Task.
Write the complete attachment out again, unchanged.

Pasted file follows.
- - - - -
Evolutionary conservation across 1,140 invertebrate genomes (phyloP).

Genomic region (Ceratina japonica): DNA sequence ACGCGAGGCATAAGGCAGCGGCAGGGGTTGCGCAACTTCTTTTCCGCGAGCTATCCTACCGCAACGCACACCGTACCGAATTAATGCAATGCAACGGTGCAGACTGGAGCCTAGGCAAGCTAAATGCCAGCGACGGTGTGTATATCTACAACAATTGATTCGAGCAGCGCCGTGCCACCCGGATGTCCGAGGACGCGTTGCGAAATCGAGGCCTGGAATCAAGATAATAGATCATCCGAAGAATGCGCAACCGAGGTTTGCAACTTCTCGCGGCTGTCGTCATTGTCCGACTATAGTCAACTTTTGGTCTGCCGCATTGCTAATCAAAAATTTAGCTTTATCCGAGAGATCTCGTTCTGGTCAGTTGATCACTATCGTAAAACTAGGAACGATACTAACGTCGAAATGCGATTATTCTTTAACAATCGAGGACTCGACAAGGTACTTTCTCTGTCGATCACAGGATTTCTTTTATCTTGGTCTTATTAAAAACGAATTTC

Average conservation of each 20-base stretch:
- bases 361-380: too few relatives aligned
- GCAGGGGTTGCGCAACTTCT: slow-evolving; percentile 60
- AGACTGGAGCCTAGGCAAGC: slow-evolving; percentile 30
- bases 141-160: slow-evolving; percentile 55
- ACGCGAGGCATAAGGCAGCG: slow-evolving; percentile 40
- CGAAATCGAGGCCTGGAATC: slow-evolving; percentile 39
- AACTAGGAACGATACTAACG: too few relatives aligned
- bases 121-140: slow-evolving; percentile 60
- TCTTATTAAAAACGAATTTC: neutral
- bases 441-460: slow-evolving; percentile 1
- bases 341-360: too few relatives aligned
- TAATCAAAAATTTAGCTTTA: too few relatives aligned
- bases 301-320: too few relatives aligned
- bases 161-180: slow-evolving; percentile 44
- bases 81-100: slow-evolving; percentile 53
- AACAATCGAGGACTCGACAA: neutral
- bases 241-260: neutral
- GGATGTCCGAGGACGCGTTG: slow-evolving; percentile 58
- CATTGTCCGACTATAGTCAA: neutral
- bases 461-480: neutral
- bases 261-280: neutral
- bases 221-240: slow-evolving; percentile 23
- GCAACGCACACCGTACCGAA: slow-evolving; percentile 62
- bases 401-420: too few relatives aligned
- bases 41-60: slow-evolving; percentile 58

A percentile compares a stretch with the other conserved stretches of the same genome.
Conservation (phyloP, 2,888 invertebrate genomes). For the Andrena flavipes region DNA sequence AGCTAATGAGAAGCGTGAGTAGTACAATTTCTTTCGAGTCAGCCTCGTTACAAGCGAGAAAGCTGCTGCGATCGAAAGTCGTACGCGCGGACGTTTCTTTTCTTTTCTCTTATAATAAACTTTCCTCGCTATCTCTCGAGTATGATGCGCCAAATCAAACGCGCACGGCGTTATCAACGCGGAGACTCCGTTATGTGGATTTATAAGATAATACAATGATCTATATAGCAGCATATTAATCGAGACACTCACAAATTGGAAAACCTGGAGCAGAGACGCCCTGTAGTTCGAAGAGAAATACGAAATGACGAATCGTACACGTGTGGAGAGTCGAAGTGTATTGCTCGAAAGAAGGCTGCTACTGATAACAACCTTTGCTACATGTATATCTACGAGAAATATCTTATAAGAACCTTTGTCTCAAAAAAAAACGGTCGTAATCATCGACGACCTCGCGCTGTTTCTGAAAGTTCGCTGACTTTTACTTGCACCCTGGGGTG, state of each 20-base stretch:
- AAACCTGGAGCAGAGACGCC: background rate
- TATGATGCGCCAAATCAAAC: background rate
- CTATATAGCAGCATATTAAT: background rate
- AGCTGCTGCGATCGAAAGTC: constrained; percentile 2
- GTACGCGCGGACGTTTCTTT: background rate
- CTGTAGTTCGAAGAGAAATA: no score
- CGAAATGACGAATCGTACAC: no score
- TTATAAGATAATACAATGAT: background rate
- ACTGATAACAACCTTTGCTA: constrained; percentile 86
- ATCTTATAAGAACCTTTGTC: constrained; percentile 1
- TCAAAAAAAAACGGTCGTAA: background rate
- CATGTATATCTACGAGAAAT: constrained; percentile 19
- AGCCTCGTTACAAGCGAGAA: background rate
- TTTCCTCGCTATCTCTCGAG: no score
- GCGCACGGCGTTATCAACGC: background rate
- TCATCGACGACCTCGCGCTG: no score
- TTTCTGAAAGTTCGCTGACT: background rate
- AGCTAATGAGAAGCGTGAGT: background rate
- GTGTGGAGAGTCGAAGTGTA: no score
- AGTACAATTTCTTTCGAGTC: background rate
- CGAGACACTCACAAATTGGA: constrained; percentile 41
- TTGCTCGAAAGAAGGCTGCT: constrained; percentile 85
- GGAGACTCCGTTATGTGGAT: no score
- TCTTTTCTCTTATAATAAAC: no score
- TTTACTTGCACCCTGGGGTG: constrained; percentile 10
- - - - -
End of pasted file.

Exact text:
Evolutionary conservation across 1,140 invertebrate genomes (phyloP).

Genomic region (Ceratina japonica): DNA sequence ACGCGAGGCATAAGGCAGCGGCAGGGGTTGCGCAACTTCTTTTCCGCGAGCTATCCTACCGCAACGCACACCGTACCGAATTAATGCAATGCAACGGTGCAGACTGGAGCCTAGGCAAGCTAAATGCCAGCGACGGTGTGTATATCTACAACAATTGATTCGAGCAGCGCCGTGCCACCCGGATGTCCGAGGACGCGTTGCGAAATCGAGGCCTGGAATCAAGATAATAGATCATCCGAAGAATGCGCAACCGAGGTTTGCAACTTCTCGCGGCTGTCGTCATTGTCCGACTATAGTCAACTTTTGGTCTGCCGCATTGCTAATCAAAAATTTAGCTTTATCCGAGAGATCTCGTTCTGGTCAGTTGATCACTATCGTAAAACTAGGAACGATACTAACGTCGAAATGCGATTATTCTTTAACAATCGAGGACTCGACAAGGTACTTTCTCTGTCGATCACAGGATTTCTTTTATCTTGGTCTTATTAAAAACGAATTTC

Average conservation of each 20-base stretch:
- bases 361-380: too few relatives aligned
- GCAGGGGTTGCGCAACTTCT: slow-evolving; percentile 60
- AGACTGGAGCCTAGGCAAGC: slow-evolving; percentile 30
- bases 141-160: slow-evolving; percentile 55
- ACGCGAGGCATAAGGCAGCG: slow-evolving; percentile 40
- CGAAATCGAGGCCTGGAATC: slow-evolving; percentile 39
- AACTAGGAACGATACTAACG: too few relatives aligned
- bases 121-140: slow-evolving; percentile 60
- TCTTATTAAAAACGAATTTC: neutral
- bases 441-460: slow-evolving; percentile 1
- bases 341-360: too few relatives aligned
- TAATCAAAAATTTAGCTTTA: too few relatives aligned
- bases 301-320: too few relatives aligned
- bases 161-180: slow-evolving; percentile 44
- bases 81-100: slow-evolving; percentile 53
- AACAATCGAGGACTCGACAA: neutral
- bases 241-260: neutral
- GGATGTCCGAGGACGCGTTG: slow-evolving; percentile 58
- CATTGTCCGACTATAGTCAA: neutral
- bases 461-480: neutral
- bases 261-280: neutral
- bases 221-240: slow-evolving; percentile 23
- GCAACGCACACCGTACCGAA: slow-evolving; percentile 62
- bases 401-420: too few relatives aligned
- bases 41-60: slow-evolving; percentile 58

A percentile compares a stretch with the other conserved stretches of the same genome.
Conservation (phyloP, 2,888 invertebrate genomes). For the Andrena flavipes region DNA sequence AGCTAATGAGAAGCGTGAGTAGTACAATTTCTTTCGAGTCAGCCTCGTTACAAGCGAGAAAGCTGCTGCGATCGAAAGTCGTACGCGCGGACGTTTCTTTTCTTTTCTCTTATAATAAACTTTCCTCGCTATCTCTCGAGTATGATGCGCCAAATCAAACGCGCACGGCGTTATCAACGCGGAGACTCCGTTATGTGGATTTATAAGATAATACAATGATCTATATAGCAGCATATTAATCGAGACACTCACAAATTGGAAAACCTGGAGCAGAGACGCCCTGTAGTTCGAAGAGAAATACGAAATGACGAATCGTACACGTGTGGAGAGTCGAAGTGTATTGCTCGAAAGAAGGCTGCTACTGATAACAACCTTTGCTACATGTATATCTACGAGAAATATCTTATAAGAACCTTTGTCTCAAAAAAAAACGGTCGTAATCATCGACGACCTCGCGCTGTTTCTGAAAGTTCGCTGACTTTTACTTGCACCCTGGGGTG, state of each 20-base stretch:
- AAACCTGGAGCAGAGACGCC: background rate
- TATGATGCGCCAAATCAAAC: background rate
- CTATATAGCAGCATATTAAT: background rate
- AGCTGCTGCGATCGAAAGTC: constrained; percentile 2
- GTACGCGCGGACGTTTCTTT: background rate
- CTGTAGTTCGAAGAGAAATA: no score
- CGAAATGACGAATCGTACAC: no score
- TTATAAGATAATACAATGAT: background rate
- ACTGATAACAACCTTTGCTA: constrained; percentile 86
- ATCTTATAAGAACCTTTGTC: constrained; percentile 1
- TCAAAAAAAAACGGTCGTAA: background rate
- CATGTATATCTACGAGAAAT: constrained; percentile 19
- AGCCTCGTTACAAGCGAGAA: background rate
- TTTCCTCGCTATCTCTCGAG: no score
- GCGCACGGCGTTATCAACGC: background rate
- TCATCGACGACCTCGCGCTG: no score
- TTTCTGAAAGTTCGCTGACT: background rate
- AGCTAATGAGAAGCGTGAGT: background rate
- GTGTGGAGAGTCGAAGTGTA: no score
- AGTACAATTTCTTTCGAGTC: background rate
- CGAGACACTCACAAATTGGA: constrained; percentile 41
- TTGCTCGAAAGAAGGCTGCT: constrained; percentile 85
- GGAGACTCCGTTATGTGGAT: no score
- TCTTTTCTCTTATAATAAAC: no score
- TTTACTTGCACCCTGGGGTG: constrained; percentile 10